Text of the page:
This article is only available in the PDF format. Download the PDF to view the article, as well as its associated figures and tables.
To the Editor.—I would have no particular objection to the use of four intravenous cannulas provided starting of the extra two does not delay surgery and provided that they are sufficiently watched to avoid overloading the patient. However, we have found two intravenous catheters to be sufficient in most cases. This is related, in part, to our method of handling the aneurysm patient. Transfusion of blood is not begun in most cases until the patient is ready for anesthesia and incision, since transfusion before this time may result in recurrence of or increase in bleeding. Following incision, aortic control can be gained within one minute with the hand or an instrument. No further surgery is done at this time until adequate transfusion has been done and an adequate blood pressure attained. Subsequently, with control of the aorta, dissection can be done and a clamp applied. Most patients with ruptured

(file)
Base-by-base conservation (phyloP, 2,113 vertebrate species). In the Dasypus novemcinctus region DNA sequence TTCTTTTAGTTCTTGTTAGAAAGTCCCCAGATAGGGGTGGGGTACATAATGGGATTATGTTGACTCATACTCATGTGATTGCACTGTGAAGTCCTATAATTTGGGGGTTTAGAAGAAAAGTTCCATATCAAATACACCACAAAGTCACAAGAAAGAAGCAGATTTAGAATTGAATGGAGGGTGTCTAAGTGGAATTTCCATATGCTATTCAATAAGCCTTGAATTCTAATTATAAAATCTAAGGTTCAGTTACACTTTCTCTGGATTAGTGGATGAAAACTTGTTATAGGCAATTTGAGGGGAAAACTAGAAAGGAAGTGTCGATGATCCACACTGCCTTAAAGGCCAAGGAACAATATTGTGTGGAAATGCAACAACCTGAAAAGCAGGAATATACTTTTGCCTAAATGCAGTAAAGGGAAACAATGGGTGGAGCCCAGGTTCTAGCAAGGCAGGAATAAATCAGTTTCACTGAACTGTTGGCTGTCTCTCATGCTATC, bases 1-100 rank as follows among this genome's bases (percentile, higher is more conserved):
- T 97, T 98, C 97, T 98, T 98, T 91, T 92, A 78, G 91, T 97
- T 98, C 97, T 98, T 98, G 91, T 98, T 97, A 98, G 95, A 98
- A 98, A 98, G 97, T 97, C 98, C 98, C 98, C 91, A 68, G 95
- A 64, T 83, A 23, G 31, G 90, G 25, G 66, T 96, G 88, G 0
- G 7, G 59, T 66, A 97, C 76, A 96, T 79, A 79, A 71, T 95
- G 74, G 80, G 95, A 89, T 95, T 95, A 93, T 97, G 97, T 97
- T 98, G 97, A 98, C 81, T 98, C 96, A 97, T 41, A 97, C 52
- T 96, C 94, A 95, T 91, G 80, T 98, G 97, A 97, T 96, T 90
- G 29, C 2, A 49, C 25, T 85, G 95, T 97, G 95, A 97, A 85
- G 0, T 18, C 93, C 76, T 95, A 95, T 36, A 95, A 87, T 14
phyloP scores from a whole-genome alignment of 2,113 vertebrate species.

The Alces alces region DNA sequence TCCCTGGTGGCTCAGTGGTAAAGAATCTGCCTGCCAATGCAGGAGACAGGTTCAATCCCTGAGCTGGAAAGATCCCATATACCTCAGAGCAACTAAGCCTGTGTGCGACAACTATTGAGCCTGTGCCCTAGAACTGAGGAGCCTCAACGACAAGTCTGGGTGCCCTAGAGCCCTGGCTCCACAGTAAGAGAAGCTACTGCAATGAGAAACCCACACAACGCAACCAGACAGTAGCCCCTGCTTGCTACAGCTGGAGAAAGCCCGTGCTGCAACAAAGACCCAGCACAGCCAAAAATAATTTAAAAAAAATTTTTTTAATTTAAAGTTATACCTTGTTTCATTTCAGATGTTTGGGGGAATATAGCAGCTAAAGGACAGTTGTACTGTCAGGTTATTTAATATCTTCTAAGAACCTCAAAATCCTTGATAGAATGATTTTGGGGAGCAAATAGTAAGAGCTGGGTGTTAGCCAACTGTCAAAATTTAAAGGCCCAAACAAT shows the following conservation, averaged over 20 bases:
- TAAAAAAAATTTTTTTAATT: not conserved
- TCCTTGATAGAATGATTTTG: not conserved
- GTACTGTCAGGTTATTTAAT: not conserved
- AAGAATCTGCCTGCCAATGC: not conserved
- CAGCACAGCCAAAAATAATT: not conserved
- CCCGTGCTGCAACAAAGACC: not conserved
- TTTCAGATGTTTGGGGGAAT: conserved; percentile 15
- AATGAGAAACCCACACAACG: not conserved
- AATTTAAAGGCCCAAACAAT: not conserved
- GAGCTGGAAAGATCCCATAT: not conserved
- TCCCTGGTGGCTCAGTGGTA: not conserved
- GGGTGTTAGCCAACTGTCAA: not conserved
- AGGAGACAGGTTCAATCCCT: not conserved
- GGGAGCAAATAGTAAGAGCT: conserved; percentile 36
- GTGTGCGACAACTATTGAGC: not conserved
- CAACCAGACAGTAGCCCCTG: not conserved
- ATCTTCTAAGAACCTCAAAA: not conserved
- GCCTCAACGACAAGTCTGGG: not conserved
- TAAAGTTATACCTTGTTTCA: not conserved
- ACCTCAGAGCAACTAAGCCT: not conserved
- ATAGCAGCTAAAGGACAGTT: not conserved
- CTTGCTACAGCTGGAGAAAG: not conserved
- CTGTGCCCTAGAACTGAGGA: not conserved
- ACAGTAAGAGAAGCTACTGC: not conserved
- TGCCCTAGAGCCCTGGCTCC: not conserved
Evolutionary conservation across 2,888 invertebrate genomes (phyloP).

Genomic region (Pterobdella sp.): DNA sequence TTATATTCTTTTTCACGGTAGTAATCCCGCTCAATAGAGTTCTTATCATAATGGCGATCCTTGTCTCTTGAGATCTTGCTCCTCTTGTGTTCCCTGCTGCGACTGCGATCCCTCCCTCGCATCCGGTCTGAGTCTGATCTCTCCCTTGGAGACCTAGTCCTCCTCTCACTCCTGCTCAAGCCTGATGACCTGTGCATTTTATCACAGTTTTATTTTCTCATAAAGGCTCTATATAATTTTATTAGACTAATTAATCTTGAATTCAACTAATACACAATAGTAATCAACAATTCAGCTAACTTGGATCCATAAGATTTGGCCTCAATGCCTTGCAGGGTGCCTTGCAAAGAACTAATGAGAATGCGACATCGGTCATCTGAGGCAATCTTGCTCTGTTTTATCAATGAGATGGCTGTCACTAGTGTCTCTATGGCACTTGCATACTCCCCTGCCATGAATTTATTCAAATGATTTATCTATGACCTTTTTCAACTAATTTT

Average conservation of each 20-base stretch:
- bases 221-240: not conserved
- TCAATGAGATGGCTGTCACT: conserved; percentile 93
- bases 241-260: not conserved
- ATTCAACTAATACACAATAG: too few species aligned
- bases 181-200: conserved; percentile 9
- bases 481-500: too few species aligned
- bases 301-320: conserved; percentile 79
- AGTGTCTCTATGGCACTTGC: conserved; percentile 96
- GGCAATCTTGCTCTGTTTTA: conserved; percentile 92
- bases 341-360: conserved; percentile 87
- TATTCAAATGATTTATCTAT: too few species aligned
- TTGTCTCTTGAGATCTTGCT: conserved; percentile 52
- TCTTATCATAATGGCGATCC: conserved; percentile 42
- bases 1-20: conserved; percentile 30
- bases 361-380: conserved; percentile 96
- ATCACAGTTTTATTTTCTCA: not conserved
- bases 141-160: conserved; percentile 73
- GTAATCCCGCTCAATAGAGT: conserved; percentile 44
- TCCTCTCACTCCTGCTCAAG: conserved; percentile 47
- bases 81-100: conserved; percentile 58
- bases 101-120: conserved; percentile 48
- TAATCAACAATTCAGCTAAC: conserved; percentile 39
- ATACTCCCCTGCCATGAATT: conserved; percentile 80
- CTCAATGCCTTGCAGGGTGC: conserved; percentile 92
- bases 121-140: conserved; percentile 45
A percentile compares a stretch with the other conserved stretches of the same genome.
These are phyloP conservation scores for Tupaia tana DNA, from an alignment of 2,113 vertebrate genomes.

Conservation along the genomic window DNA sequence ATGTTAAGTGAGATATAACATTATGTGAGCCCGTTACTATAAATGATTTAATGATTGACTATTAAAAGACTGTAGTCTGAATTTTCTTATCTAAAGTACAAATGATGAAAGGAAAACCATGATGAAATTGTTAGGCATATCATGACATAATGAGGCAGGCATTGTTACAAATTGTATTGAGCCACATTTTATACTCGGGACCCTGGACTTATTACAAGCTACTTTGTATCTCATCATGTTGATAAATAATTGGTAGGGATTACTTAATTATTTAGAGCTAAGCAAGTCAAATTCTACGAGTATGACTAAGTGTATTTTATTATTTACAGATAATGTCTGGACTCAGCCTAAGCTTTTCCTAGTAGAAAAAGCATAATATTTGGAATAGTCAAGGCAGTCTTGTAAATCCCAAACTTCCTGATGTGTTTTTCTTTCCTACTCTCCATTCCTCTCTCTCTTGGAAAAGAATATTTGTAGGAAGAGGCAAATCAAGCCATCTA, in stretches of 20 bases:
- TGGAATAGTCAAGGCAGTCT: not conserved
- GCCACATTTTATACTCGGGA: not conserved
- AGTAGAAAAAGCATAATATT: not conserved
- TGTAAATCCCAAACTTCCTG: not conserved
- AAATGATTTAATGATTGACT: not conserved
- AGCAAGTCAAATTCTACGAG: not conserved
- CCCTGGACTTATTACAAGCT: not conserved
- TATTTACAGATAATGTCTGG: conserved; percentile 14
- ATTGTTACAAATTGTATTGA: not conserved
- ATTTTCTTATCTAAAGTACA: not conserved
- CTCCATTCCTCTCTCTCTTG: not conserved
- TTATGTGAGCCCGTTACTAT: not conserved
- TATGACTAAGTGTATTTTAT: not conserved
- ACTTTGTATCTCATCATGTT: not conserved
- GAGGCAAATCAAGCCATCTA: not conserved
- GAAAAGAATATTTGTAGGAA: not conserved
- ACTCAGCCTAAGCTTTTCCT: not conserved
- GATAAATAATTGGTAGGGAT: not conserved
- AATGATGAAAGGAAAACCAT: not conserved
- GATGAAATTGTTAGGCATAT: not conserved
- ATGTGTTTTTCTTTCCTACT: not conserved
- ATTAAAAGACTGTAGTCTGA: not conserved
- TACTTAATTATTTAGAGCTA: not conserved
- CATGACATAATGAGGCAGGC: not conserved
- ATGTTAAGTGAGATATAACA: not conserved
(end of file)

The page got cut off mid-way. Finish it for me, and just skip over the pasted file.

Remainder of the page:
GRAHAM AL. COMMENTS ON GRAHAM ET AL'S ARTICLE IN DECEMBER 1968 ISSUE-Reply. Arch Surg. 1969;98(5):677. doi:10.1001/archsurg.1969.01340110169028
Customize your JAMA Network experience by selecting one or more topics from the list below.